Should Students Who Speak AAVE Be Allowed to Speak their Dialect in a Language Arts Classroom, or Should They Speak Standard English?

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I will be a hypocrite if I say that I speak perfect Standard English at all times. I believe that there is a time and a place for speaking Standard English. In addition, I believe that all students should feel comfortable when conversing with their peers in the classroom. Through analyzing these studies, there appears to be one question posed throughout both articles: should students who speak African-American Vernacular English (AAVE) be allowed to speak their dialect in an English Language Arts classroom, or should they strictly speak Standard English.
The findings by Amanda J. Godley, written in 2012, focus on the fact that “learning formal spoken and written Standard English (SE) is essential to academic and professional success in mainstream U.S. society.” The article explains that AAVE is a type of dialect that is a “variety of English spoken in many African-American communities” (Godley 2012). This article notes that these students, and most speakers of AAVE, are low-class Black Americans. As expressed as well, these teachers are preparing the students for college and the professional world, and in the majority of the U.S., Standard English is the language spoken. Majority means most, not the small communities where AAVE may be acceptable and as unfortunate as it is, our country is not run by that type of citizen.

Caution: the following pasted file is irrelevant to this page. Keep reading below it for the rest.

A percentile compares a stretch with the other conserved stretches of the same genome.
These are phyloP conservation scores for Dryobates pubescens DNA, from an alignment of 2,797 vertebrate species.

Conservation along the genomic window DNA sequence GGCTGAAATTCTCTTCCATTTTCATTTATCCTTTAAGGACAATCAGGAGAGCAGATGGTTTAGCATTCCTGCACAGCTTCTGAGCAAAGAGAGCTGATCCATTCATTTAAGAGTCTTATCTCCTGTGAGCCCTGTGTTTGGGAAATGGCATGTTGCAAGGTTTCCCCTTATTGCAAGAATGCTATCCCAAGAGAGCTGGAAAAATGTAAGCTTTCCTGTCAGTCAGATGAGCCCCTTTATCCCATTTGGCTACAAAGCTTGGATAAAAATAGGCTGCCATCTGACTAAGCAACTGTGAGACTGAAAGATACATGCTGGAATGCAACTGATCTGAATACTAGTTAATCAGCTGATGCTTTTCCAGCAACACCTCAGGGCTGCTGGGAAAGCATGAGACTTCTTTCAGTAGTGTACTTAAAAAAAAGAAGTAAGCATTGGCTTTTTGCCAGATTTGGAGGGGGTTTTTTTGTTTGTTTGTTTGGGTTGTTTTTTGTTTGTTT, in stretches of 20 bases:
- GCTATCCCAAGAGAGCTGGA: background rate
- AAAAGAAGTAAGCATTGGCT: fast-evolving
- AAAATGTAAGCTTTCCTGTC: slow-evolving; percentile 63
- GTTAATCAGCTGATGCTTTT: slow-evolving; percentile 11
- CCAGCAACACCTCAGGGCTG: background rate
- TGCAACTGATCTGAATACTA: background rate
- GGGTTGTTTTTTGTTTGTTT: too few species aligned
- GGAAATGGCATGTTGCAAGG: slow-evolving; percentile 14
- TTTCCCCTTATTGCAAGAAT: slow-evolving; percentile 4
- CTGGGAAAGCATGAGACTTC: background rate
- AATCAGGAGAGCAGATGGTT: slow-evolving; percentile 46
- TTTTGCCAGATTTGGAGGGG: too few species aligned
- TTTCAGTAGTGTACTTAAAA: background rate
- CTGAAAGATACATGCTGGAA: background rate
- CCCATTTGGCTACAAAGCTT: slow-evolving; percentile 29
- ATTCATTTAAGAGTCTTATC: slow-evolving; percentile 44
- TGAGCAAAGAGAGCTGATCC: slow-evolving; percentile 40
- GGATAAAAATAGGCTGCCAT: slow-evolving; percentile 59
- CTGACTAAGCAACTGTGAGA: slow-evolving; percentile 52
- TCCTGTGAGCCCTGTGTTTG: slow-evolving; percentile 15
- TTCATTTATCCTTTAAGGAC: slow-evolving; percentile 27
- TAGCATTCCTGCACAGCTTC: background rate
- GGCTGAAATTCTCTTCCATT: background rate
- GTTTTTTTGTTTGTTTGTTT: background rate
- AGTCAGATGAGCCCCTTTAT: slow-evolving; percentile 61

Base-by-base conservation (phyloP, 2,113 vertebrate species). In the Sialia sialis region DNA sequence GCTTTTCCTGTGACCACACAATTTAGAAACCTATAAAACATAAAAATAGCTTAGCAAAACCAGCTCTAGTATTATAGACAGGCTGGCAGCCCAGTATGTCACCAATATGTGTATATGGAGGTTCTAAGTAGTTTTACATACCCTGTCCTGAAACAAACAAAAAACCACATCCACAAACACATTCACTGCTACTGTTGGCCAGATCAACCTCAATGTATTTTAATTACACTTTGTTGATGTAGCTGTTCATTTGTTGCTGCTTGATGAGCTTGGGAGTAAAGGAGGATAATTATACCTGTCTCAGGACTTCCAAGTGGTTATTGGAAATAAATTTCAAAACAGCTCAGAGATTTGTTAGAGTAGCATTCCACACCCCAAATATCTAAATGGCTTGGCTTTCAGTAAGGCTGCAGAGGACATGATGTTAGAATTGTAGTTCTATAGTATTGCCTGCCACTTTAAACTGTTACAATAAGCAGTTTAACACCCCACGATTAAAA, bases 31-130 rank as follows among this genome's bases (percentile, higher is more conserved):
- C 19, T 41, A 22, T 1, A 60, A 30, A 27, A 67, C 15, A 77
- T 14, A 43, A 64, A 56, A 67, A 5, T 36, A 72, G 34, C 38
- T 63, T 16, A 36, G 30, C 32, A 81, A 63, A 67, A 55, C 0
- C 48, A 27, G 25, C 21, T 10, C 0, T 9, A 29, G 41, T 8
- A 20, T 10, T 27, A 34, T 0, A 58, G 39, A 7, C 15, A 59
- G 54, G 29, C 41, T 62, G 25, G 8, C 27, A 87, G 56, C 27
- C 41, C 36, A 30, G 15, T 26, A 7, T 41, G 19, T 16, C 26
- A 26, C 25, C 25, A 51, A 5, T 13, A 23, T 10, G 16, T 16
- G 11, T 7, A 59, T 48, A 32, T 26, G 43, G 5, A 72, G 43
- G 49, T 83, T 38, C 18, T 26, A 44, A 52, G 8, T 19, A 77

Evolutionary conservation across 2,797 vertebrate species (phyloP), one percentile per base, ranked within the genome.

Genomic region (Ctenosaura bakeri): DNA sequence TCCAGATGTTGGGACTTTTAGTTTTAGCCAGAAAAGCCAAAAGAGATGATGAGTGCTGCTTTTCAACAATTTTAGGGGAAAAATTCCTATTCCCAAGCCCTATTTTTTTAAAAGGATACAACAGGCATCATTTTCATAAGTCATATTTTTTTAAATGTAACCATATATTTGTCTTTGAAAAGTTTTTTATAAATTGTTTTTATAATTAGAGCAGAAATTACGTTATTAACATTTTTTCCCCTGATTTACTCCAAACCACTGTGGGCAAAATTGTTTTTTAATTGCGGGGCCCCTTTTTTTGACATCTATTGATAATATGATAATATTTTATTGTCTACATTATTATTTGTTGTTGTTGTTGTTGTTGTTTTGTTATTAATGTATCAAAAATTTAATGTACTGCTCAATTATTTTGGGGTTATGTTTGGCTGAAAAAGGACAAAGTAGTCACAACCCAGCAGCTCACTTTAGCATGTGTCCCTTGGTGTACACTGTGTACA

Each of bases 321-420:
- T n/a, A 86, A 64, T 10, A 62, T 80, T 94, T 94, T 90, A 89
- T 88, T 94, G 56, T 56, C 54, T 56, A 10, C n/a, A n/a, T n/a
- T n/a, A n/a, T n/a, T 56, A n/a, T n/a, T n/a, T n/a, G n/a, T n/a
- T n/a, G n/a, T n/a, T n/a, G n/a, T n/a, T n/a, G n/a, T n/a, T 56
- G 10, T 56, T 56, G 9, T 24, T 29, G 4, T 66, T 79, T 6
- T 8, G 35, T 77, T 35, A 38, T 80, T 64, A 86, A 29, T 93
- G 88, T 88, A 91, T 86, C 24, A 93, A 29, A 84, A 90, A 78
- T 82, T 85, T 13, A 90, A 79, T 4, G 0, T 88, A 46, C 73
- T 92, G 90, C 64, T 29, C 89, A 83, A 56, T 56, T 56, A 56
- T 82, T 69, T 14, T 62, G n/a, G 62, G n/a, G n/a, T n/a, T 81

Most of the students observed understand that they should speak proper English when speaking to adults, going to a job interview, and in a professional or formal situation. It is understandable to view the ELA classrooms as “places to practice SE without being judged,” however as Godley also states, “teachers would benefit from developing an understanding of bidialectal students’ perspectives on code-switching a...

... middle of paper ... interesting to see if students who speak other dialects have similar outcomes. The students in the Godley 2012 study are so concerned about their way of speech condemning them to a low-class job; my concern is what are they trying to do to remedy that outcome? We are taught that appearance and impression make a difference in the professional career world, but are these students from economically disadvantaged backgrounds working to push themselves above that gap.

Works Cited

Godley, Amanda J. and Adam Loretto. "Fostering counter-narratives of race, language, and identity in an urban English classroom." Linguistics and Education (2013): 316-327. Print.
Godley, Amanda J. and Allison Escher. "Bidialectal African-American Adolescants' Beliefs About Spoken Language Expectations in English Classrooms." Journal of Adolescant & Adult Literacy (2012): 704-713. Print.

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